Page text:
Hospital admissions rose as COVID-19 restrictions eased in most states and territories in 2020–21
Public and private hospital admissions rebounded in 2020–21, following a decline in the previous reporting period, according to new information from the Australian Institute of Health and Welfare (AIHW).
The latest MyHospitals update provides the first chance to fully investigate the impact of the pandemic on hospital admissions in 2020–21. The release shows there were 11.8 million hospitalisations in Australia in 2020–21, up from 11.1 million in 2019–20.
Following steady annual growth of 3.3% between 2014–15 and 2018–19, and a dip of 2.8% in 2019–20, hospitalisations increased by 6.3% nationally in 2020–21. This saw hospitalisations returning the trend to pre-pandemic years in most jurisdictions.
Not all states and territories experienced the substantial increase in hospital admissions. For example, in Victoria, overall hospitalisations increased by just 1.3% since 2019–20 associated with ongoing COVID-19 outbreaks in that state.
‘The significant increase in hospitalisations at the national level can be largely attributed to the easing of restrictions following the first waves of the pandemic in most states and territories, particularly restrictions on elective (or non-emergency) surgery. The increase also reflects efforts to clear the backlog of surgeries that had been created the previous year,’ said AIHW spokesperson Dr. Adrian Webster (PhD).
Overall, there were 7.4 million same-day hospitalisations and 4.4 million overnight hospitalisations in 2020–21. This shows increases of 8.1% and 3.3%, respectively since 2019–20.
The length of overnight hospitalisations in public hospitals remained unchanged between 2019–20 and 2020–21, while in private hospitals the length of stay decreased 4.8%.
Shorter hospital stays generally indicate less intensive surgery, aligned with a particular effort to catch-up on delayed procedures, largely provided in private hospitals.
‘Private hospitals had a significant increase in admissions (10.5%) compared to public hospitals (3.6%) in 2020–21, coming from a relatively lower base due to the private sector experiencing a larger decrease in activity the previous year,’ Dr. Webster said.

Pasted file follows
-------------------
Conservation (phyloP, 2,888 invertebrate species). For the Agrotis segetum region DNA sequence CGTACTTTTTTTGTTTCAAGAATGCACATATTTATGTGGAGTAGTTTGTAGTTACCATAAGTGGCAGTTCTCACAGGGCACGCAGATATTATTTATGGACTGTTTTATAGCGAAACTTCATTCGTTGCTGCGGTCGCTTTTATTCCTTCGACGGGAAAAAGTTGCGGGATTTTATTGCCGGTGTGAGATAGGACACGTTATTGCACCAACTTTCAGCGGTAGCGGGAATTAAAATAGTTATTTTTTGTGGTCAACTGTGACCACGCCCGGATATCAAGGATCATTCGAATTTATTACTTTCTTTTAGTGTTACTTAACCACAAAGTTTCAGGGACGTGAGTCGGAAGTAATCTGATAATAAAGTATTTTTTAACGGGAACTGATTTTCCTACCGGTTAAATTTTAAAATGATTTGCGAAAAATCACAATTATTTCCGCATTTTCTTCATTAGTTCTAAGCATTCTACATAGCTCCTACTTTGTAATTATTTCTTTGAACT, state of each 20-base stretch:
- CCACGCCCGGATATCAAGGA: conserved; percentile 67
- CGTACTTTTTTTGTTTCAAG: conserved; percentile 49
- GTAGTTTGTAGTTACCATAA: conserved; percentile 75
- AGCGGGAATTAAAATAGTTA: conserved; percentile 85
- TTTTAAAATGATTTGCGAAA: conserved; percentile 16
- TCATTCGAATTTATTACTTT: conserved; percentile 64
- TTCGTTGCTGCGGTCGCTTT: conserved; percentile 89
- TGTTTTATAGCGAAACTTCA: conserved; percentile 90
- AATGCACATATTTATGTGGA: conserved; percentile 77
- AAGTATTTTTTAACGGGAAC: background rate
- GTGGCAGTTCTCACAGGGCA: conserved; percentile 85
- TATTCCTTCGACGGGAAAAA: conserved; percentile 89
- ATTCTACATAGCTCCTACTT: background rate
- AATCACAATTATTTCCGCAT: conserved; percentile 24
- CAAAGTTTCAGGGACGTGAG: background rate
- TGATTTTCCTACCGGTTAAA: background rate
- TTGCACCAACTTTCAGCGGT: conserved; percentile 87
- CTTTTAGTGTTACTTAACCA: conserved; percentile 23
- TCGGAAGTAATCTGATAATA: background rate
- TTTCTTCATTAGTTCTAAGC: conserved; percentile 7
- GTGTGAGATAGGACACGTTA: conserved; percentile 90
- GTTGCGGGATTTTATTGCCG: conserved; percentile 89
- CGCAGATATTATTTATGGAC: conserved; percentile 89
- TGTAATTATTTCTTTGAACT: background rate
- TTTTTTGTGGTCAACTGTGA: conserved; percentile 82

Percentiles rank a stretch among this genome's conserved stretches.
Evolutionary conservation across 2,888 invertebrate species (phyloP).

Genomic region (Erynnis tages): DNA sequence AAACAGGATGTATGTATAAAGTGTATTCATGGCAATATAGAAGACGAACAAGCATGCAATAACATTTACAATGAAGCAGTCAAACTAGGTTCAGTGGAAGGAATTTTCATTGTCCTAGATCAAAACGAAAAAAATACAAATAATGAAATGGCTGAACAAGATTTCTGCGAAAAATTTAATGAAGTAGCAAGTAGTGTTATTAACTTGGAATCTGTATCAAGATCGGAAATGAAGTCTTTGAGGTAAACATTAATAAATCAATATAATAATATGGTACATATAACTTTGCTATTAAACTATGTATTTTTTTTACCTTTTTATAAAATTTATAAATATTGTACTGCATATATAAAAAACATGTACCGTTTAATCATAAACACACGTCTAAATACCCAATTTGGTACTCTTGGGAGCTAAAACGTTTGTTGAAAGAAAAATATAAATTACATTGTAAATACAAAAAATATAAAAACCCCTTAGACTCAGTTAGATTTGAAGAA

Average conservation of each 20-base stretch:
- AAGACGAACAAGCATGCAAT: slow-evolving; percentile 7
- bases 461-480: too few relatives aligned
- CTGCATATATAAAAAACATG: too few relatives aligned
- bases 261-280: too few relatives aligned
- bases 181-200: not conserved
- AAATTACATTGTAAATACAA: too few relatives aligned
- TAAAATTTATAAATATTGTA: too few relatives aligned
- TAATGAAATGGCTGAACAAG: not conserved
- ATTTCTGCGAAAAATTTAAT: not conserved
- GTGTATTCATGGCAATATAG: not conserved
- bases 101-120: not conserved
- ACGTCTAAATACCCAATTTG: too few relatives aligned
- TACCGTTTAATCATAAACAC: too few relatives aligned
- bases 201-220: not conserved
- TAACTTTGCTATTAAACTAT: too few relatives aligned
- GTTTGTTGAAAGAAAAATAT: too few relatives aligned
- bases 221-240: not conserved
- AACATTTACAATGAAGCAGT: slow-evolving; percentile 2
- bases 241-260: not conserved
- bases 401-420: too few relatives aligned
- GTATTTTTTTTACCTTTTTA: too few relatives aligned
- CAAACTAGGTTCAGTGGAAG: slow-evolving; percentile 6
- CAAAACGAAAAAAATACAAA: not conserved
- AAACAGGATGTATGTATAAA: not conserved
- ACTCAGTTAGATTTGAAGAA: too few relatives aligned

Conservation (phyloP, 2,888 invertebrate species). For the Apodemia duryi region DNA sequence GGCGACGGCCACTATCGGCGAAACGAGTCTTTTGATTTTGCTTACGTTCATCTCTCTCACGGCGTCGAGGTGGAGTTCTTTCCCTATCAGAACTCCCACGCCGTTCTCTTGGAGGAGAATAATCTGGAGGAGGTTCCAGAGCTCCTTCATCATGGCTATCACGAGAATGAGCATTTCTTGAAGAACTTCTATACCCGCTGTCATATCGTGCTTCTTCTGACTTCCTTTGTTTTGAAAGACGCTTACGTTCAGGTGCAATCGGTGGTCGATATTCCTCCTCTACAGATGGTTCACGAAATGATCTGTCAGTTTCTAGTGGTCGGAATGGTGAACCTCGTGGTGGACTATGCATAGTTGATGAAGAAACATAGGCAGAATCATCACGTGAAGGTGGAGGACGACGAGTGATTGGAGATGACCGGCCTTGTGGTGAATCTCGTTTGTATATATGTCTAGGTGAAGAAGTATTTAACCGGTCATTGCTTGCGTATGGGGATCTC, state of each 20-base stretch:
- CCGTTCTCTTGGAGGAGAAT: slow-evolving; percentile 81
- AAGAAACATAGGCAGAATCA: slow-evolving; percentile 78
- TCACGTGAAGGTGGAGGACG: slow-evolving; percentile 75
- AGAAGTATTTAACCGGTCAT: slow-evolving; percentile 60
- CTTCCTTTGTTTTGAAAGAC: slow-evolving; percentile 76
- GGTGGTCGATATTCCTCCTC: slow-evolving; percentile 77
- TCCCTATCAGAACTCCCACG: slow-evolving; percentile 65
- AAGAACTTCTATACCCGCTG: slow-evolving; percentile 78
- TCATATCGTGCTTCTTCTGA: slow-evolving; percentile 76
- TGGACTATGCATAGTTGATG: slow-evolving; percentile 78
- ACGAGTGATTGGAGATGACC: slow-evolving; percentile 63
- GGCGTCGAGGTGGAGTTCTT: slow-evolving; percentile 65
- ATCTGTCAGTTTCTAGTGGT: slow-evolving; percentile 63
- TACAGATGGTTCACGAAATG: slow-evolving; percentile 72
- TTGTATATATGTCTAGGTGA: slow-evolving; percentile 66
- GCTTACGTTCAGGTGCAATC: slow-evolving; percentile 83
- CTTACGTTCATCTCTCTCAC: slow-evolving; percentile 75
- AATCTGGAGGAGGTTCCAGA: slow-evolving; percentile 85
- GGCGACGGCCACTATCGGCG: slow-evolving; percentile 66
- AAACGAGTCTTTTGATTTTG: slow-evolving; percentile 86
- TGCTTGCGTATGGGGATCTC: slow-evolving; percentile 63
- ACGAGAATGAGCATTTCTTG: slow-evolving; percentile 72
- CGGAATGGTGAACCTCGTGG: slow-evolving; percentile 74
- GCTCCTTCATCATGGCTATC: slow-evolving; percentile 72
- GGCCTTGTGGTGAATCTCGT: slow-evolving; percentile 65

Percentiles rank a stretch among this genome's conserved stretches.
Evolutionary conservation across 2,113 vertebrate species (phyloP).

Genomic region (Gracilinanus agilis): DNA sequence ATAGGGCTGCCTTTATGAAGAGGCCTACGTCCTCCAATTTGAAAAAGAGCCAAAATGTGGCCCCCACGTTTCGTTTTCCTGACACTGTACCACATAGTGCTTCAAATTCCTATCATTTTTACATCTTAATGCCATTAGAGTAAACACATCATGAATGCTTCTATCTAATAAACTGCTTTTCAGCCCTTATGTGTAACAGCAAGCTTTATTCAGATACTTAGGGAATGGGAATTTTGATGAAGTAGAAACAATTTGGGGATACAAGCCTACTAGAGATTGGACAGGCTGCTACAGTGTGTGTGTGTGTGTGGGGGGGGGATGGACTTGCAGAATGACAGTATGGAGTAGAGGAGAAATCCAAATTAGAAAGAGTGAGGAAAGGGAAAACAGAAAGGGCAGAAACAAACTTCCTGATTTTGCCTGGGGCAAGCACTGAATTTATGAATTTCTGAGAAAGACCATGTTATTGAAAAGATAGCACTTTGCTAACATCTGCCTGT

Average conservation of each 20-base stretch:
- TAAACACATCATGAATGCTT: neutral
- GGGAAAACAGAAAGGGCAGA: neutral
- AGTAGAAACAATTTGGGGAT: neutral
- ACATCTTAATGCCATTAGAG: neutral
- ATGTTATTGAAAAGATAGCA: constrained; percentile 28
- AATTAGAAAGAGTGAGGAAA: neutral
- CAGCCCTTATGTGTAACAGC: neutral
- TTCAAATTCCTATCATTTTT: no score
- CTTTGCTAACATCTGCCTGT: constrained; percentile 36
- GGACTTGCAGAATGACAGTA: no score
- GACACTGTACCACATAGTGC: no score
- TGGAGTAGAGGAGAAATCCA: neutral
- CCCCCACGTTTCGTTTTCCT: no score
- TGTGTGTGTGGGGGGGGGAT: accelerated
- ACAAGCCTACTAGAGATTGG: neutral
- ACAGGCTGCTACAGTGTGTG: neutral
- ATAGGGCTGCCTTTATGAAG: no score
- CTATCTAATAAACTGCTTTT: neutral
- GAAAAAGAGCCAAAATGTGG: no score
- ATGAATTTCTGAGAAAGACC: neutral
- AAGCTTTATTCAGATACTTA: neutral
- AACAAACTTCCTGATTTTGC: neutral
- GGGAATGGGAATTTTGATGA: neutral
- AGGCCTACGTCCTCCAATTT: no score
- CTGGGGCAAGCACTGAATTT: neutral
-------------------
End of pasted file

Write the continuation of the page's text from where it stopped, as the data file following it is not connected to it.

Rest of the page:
Dr. Webster noted that a number of jurisdictions may have contracted care to private hospitals in an effort to catch up on surgeries that had been delayed due to COVID-19 restrictions, so many public patients were treated in private hospitals.
‘The largest increase in hospitalisations was for principal diagnoses related to diseases of the eye and adnexa (19%), likely related to catch-up cataract surgery,’ Dr. Webster said.
Today’s release also includes information on people hospitalised with a diagnosis of COVID-19. There were over 4,700 hospitalisations involving a COVID-19 diagnosis in 2020–21, with about 4 in 10 (42%) having one or more comorbid chronic condition (such as type 2 diabetes or cardiovascular disease).
‘Of the 4,700 hospitalised patients with a COVID-19 diagnosis, 329 (7%) involved a stay in an Intensive Care Unit (ICU), 180 (3.8%) required ventilation, and 487 (10.3%) died in hospital.
‘Two-thirds (66%) of these hospitalisations were for people aged 45 or older and 4.4% were for children aged 0–14,’ Dr. Webster said.
Explore MyHospitals to find information on Australia's hospital system and discover information about your local hospital, hospitals within your region, state or territory and nationally. MyHospitals will be updated later in 2022 with information on emergency department care and elective surgery waiting times covering 2021–22.